It’s often said, “What you don’t know won’t hurt you.” But I’ve never understood the rationale behind that. In fact, as a doctor, I’d argue otherwise — that what you don’t know can harm you a great deal.
I’m thinking of this in light of recent studies concerning radiation exposure from medical imaging tests like computerized tomography (CT) scans. Many of us don’t know that we’re exposed to ionizing radiation when we undergo a CT scan, that ionizing radiation is a carcinogen or that data links an increased risk of cancer to low-level doses that are commonly used in CT imaging.
And while that increased risk may be small, it’s also cumulative over time — a concern for patients who receive multiple scans.
The benefits of CT scans in diagnosing disease and saving lives are indisputable. But, like any medical test or treatment, CT scans entail potential risks that should be balanced against expected benefits. Unfortunately, we’ve paid little attention to the radiation risks.
Putting the risk in perspective is difficult, considering the various yardsticks by which meaningful radiation exposure and cancer risks are measured. But, in broad terms, we can consider the constant background radiation from natural sources that we’re exposed to every day. While a chest X-ray exposes us to a 10-day dose of background radiation, a chest CT scan delivers about 2 years’ worth. And the average 3-year dose we get from a CT of the abdomen and pelvis more than doubles when the scan is repeated with and without contrast.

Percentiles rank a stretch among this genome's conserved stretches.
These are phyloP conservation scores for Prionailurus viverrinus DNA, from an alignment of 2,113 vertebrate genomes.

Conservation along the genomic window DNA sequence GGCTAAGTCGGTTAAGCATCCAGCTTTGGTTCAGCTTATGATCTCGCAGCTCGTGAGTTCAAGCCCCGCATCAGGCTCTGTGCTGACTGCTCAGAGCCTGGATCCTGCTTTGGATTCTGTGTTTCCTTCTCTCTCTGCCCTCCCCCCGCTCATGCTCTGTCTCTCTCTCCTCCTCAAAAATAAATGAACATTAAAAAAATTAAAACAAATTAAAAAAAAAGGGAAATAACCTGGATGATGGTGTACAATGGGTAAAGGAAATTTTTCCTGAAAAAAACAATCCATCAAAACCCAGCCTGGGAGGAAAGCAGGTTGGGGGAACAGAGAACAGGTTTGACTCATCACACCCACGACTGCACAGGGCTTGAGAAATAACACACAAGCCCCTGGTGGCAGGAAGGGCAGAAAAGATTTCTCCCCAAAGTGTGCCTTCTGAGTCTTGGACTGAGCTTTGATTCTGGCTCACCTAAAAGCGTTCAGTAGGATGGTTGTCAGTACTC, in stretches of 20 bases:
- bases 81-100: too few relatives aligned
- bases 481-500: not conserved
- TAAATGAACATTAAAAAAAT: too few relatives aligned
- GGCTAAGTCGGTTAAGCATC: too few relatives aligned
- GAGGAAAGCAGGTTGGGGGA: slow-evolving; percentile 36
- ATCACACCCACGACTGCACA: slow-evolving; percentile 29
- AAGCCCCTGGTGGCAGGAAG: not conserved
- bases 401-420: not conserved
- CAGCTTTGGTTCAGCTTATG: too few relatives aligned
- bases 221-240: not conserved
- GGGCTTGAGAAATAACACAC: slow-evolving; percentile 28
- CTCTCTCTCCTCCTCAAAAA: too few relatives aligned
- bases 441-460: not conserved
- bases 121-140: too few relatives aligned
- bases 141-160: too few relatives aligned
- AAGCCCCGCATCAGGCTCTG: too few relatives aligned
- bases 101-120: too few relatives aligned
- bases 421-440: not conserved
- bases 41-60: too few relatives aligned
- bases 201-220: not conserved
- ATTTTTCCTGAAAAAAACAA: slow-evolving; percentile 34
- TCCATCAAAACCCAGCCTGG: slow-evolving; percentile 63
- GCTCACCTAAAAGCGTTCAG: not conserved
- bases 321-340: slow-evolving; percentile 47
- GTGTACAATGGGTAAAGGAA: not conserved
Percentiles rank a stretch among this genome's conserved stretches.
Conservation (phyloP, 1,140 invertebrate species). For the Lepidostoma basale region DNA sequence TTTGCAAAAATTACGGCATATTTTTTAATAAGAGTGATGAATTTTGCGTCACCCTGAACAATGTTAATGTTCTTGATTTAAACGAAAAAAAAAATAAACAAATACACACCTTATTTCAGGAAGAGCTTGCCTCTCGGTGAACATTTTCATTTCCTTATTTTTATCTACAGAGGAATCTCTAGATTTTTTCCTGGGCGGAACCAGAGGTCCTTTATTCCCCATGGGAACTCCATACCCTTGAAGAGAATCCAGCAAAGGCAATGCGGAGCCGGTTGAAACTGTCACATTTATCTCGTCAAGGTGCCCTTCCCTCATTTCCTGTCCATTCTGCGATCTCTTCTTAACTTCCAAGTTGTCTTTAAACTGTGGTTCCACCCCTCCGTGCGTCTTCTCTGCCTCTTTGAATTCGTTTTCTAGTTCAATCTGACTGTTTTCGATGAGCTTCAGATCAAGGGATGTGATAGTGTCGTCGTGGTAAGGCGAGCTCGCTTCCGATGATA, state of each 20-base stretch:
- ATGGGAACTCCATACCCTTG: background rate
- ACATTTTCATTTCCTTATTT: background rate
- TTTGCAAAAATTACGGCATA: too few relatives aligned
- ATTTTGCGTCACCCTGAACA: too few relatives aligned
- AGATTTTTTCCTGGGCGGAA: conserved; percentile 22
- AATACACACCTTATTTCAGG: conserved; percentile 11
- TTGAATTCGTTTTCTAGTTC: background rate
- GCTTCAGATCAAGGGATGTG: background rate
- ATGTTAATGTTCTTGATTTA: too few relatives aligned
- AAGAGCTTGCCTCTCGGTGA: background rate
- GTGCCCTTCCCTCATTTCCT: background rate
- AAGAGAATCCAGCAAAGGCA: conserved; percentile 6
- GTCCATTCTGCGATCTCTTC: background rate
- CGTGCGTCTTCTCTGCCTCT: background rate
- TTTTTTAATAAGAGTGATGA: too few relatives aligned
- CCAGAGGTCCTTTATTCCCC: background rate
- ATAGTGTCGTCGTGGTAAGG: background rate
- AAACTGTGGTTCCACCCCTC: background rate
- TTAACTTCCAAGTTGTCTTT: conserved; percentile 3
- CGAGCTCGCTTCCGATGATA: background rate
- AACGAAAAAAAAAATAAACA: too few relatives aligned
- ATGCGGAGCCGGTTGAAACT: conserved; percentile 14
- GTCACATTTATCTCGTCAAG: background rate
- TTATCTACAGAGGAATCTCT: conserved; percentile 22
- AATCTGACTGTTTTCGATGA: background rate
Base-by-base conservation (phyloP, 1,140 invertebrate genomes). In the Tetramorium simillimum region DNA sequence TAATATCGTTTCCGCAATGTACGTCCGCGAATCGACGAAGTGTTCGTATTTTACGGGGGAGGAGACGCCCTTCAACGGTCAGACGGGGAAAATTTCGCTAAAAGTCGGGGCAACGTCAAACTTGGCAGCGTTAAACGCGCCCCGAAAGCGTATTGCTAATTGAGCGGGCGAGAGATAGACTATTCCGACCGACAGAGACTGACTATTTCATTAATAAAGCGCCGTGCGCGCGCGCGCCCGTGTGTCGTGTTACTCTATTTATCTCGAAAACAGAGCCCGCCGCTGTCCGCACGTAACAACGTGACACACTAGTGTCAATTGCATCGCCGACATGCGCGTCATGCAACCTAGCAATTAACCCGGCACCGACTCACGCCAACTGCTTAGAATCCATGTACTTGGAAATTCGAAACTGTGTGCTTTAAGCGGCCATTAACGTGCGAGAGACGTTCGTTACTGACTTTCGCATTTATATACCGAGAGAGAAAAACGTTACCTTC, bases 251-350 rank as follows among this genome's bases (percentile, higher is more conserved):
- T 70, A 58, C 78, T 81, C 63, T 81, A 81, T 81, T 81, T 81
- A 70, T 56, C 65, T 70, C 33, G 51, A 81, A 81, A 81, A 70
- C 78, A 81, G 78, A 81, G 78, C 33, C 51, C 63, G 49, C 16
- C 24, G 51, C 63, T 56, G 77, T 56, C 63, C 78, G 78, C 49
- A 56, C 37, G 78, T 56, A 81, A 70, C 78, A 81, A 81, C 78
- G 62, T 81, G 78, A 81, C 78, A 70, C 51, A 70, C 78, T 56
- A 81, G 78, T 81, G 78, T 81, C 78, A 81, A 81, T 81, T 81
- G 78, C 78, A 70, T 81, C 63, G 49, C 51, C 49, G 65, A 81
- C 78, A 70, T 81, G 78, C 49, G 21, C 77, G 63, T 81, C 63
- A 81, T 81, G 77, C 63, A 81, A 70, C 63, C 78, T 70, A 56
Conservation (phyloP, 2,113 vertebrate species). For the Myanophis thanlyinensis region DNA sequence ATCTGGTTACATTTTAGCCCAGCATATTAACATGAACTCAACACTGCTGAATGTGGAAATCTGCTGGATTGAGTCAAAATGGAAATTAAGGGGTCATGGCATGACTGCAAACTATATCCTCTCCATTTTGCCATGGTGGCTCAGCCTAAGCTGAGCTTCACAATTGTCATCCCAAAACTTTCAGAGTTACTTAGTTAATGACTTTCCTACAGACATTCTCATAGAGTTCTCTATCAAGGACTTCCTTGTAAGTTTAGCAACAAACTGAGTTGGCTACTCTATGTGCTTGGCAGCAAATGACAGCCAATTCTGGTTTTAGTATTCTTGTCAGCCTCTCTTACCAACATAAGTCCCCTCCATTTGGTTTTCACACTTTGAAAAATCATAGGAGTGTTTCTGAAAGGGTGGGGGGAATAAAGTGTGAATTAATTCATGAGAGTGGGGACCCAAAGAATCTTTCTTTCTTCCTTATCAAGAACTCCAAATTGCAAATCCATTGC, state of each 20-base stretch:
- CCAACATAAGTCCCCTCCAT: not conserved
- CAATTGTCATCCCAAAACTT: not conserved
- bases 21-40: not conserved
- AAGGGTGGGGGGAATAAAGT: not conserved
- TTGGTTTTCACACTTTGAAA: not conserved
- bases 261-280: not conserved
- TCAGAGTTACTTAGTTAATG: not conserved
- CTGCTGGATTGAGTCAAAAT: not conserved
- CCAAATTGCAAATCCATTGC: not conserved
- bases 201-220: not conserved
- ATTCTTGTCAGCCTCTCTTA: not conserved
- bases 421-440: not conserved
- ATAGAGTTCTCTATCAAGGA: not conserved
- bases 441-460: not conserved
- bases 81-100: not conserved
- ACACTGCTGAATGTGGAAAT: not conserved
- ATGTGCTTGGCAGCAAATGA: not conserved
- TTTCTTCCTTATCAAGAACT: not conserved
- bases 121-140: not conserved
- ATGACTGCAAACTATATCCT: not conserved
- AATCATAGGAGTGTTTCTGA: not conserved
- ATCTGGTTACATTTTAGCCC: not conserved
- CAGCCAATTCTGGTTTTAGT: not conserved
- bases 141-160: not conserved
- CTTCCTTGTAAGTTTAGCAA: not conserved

It’s important to remember that the increased cancer risk from a single CT scan remains low for most individuals. Still, the risk accumulates with additional scanning, and it constitutes an unnecessary risk if the scan isn’t medically necessary.
That latter point deserves underscoring because about 30 percent of CT scans performed in …read more
Source:: The Mercury News – Health